Here we are, ten years after the world started using Evergreen, twelve years after the first line of code was written. Gandhi may not have coined the phrase, but whoever did was right: first they ignore you, then they laugh at you, then they fight you, then you win.
Evergreen won, in many senses, a long time ago. If nothing else, these recent reflections on the last ten years have reminded us that winning takes many forms. Growing from a single-site effort into a self-sustaining project with a positive, inviting community is certainly one type of win. Outlasting the doubt, the growing pains, the FUD, which Evergreen has, is another. Then, when you get past all that, most of your detractors become your imitators. It’s interesting how that happens. And, we can call that a win as well.
There has been, in just the last couple years, much talk in the ILS industry of openness. Essentially every ILS available in the last two decades has been built on the shoulders of Open Source projects to a greater or lesser degree: the Apache web server; the Perl and PHP languages; the Postgres and MySQL databases. The truth is that while most always have been, it’s only recently become fashionable to admit the fact. Then, of course, there are the claims of “open APIs” that aren’t. Perhaps most interesting, though not at all surprising, is the recent claim by a proprietary vendor that it was taking “the unprecedented step” of trying to “make open source a viable alternative for libraries.” Some seem to have missed the last ten or fifteen years of technology in libraries.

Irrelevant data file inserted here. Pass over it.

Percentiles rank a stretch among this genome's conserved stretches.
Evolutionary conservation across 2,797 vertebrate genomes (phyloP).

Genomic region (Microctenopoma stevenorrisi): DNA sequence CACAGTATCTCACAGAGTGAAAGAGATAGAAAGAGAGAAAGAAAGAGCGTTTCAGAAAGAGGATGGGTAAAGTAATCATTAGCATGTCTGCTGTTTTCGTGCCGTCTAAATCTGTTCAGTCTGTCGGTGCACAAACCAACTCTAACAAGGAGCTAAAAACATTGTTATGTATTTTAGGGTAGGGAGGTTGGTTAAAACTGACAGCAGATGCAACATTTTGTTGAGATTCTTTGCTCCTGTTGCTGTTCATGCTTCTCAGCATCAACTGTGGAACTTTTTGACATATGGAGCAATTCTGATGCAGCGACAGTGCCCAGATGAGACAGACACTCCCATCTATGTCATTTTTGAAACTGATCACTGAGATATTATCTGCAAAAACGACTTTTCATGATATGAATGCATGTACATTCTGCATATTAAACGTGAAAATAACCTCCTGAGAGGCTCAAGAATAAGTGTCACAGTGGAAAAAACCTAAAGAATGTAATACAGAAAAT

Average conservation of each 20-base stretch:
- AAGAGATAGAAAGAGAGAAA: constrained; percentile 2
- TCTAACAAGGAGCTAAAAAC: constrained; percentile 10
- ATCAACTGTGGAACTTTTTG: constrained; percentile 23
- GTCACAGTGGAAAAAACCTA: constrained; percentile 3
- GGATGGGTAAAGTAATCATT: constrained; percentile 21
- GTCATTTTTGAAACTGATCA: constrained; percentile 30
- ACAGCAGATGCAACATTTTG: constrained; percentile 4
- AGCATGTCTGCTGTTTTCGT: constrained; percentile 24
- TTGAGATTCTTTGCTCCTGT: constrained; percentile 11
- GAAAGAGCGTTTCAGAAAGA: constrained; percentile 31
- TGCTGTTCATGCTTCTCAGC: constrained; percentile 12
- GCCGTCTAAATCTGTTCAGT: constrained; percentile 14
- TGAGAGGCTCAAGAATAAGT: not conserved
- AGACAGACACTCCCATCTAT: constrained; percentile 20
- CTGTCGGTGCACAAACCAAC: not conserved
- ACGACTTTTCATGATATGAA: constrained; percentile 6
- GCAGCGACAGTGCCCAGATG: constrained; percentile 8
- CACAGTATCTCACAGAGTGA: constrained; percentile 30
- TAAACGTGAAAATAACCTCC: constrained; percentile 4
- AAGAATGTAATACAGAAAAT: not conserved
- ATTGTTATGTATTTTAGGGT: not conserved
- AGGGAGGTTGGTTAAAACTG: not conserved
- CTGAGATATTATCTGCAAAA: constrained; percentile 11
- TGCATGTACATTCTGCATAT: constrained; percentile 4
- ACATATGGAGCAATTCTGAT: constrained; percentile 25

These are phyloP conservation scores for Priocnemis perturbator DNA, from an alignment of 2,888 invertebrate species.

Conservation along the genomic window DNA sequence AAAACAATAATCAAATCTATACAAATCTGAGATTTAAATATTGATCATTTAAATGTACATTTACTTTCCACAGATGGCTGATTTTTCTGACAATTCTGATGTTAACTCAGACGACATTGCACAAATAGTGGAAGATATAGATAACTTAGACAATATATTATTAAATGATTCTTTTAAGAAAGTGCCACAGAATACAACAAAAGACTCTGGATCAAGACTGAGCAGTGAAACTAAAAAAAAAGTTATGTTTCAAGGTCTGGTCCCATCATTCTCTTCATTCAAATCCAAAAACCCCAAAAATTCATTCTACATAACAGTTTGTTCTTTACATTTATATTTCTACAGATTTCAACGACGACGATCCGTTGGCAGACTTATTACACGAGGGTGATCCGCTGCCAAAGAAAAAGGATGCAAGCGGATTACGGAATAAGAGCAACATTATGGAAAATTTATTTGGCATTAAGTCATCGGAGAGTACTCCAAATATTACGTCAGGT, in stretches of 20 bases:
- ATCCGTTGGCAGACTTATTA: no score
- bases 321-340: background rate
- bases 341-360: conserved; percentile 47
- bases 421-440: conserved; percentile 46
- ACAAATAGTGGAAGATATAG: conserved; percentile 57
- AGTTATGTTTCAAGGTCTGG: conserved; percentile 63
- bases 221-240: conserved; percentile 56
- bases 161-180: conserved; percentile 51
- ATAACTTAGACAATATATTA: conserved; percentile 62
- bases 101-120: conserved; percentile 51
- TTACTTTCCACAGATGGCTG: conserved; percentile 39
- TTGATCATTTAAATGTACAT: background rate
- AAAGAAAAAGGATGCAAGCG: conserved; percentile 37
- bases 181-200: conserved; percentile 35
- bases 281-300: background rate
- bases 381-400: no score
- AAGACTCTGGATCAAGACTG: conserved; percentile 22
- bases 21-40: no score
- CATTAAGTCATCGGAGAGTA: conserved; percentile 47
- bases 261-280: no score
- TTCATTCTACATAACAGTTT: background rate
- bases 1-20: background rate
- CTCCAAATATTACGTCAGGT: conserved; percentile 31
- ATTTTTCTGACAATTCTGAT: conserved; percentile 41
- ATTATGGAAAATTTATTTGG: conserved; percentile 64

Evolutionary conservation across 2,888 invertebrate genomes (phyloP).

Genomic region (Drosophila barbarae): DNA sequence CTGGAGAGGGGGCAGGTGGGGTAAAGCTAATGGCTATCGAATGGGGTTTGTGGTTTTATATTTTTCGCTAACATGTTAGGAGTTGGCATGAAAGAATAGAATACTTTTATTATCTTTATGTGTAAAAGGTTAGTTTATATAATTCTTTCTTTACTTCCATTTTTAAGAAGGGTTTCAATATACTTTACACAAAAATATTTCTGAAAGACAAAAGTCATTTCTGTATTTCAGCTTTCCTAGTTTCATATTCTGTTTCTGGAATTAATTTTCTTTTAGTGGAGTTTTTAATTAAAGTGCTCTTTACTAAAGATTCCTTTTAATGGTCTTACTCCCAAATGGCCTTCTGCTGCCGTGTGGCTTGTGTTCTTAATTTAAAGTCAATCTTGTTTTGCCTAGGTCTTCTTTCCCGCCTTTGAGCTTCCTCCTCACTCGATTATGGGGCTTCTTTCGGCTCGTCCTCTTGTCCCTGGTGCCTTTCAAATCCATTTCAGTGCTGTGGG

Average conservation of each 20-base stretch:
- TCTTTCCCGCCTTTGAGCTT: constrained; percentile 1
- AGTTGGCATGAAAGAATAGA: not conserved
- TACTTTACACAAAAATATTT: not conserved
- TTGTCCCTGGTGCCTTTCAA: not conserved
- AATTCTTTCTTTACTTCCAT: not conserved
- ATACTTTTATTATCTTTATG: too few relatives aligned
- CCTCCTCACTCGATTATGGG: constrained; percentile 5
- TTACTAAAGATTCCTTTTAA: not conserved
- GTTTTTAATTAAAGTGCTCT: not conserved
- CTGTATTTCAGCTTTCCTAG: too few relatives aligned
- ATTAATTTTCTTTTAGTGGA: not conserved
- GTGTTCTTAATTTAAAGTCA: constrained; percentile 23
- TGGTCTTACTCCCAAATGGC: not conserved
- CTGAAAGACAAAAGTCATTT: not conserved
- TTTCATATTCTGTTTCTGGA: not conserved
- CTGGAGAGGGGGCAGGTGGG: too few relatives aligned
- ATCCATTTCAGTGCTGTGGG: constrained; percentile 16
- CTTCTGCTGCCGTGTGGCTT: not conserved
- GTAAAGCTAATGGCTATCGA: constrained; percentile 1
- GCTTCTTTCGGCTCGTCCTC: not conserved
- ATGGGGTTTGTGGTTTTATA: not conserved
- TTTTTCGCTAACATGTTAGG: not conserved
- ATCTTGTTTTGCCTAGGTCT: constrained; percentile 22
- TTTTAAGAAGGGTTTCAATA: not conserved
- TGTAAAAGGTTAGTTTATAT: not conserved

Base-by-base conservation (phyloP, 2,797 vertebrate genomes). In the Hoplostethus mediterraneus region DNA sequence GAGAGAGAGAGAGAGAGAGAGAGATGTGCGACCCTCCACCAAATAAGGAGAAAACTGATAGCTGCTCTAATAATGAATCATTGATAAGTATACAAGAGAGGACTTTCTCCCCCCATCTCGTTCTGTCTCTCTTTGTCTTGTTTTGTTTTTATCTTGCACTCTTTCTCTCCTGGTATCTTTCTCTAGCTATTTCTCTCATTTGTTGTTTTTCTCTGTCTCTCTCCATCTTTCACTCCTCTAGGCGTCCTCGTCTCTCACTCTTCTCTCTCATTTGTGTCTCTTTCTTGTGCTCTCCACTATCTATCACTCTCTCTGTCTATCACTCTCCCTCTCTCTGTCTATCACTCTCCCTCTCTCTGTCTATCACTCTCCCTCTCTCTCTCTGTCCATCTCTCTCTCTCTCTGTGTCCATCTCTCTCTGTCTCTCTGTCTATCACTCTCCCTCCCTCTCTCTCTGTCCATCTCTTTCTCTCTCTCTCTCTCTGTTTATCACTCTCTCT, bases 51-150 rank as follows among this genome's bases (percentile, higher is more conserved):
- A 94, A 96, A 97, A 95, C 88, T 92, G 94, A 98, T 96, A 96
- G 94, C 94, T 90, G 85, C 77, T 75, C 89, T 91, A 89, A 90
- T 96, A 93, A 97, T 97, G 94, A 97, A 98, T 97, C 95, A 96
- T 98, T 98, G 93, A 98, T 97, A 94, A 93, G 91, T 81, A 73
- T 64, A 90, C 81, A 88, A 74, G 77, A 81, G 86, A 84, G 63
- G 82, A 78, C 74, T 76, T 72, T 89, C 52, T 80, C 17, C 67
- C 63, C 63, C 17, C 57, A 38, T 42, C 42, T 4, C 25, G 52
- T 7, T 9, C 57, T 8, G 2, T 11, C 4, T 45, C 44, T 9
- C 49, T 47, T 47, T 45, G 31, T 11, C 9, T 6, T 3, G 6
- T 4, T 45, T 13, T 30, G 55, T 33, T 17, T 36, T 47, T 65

And so here we are, ten years later. Evergreen is in use by some 1,500 libraries, serving millions of patrons. Other ILS’s, new and old, want to do what Evergreen has managed to do. We say more power to them. We hope they succeed. The Evergreen community, and our colleagues here at Equinox, have helped pave the way for libraries to define their own future. That was the promise of Evergreen twelve years ago, and that was the goal of the first, small team on Labor Day weekend ten years ago. We’ve won, and delivered on that promise.
Now it’s time to see what the next ten years will bring. We’re ready, are you?
— Mike Rylander and Grace Dunbar